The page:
The forum provided an opportunity for the National Institute of Clinical Studies, the Australian Council for Safety and Quality in Healthcare, the other Principal Committees of the NHMRC, and representatives of the Commonwealth Department of Health and Aged Care to work collaboratively to make evidence based medicine a reality in practice.

The major conclusion from the Forum was that while EBCPRP had been successful in identifying key factors which were critical in influencing the implementation of evidence based changes to clinical practice, relatively little knowledge had been gained on the sustainability, transferability and outcomes of the evidence based changes.


To address the deficit in knowledge on the sustainability, transferability and outcomes it was proposed to draw upon the expertise and information available within the network of Chief Investigators from the 14 previously funded projects. Thirteen of the former Chief Investigators have been awarded additional funding to write an 'epilogue' of their research projects so that the insights can be recorded and propagated to further the push towards addressing the identified issues.

On completion of the epilogues, a review and analysis of the outcomes will be conducted in early 2003.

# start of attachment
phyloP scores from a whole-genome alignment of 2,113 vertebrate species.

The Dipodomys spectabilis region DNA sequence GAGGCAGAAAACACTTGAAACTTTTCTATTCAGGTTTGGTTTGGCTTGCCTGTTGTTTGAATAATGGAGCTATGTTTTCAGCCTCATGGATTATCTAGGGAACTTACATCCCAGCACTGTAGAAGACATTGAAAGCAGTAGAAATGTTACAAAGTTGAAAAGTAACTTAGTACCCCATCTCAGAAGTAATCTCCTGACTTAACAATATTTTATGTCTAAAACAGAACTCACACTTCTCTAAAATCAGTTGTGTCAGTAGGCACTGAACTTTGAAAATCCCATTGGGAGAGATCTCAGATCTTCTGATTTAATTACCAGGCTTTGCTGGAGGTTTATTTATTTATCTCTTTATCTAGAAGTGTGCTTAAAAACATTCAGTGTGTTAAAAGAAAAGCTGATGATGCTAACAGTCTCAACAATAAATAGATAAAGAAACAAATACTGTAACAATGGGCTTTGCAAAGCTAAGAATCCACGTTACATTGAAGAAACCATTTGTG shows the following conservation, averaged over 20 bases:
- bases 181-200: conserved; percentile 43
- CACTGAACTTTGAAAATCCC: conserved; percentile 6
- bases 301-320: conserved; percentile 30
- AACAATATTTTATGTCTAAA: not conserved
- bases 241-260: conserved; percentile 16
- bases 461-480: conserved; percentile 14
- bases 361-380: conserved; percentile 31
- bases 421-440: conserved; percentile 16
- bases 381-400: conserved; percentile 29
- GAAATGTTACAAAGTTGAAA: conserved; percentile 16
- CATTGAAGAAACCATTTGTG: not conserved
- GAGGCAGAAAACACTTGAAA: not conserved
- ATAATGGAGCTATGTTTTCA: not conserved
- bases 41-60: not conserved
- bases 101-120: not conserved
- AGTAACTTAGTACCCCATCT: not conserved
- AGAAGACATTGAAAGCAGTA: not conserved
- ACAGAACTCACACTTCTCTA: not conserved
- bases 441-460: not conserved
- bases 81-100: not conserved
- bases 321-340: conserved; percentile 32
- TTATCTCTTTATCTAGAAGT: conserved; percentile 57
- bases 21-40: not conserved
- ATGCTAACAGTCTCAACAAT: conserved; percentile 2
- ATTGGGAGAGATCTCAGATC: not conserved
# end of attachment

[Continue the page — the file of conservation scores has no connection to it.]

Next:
Review of Unsuccessful Expressions of Interest for Funding under the Evidence Based Clinical Practice Research Program

Under the Strategic Research Development Committee's (SRDC), 1998 Evidence Based Clinical Practice Research (EBCPR) Program, 343 expressions of interest were received. Of these, 38 were shortlisted, of which 14 projects were funded under the EBCPR Program.

In 2002, the SRDC agreed to conduct a survey to determine the ultimate fate of the 329 expressions of interest which were not funded under the SRDC's EBCPR Program. The purpose of the survey was to:

  • determine if the research had been pursued with or without alternative sources of funding;
  • provide the SRDC with additional information on the impact of evidence based research in terms of changes to guidelines, policy, implementation of changes to clinical practice and patient outcomes; and
  • assist the SRDC in determining whether Australia's research capacity in this important discipline is sufficient to be suppported via the mainstream investigator initiated process and/or to identify specific areas within the discipline where a strategic targeted approach to research is required.
  • The following report is the outcome of the survey.

International Society for Quality in Health Care – 19th International Conference

Between the 5 and 8 November 2002, the International Society for Quality in Health Care (ISQua) held its 19th International Conference in Paris. The focus of the program for this conference was on building bridges and crossing boundaries in the development of quality health care. Dr John Best, Chair of SRDC, attended the conference and presented a poster entitled ‘Implementing Evidence Based Clinical Practice – The Way Forward’ which provides an overview of the rationale underpinning SRDC initiatives in evidence based clinical practice research, and a synopsis of the outcomes of those initiatives to date. Over 1000 delegates, representing over 70 nations attended the 19th International ISQua Conference.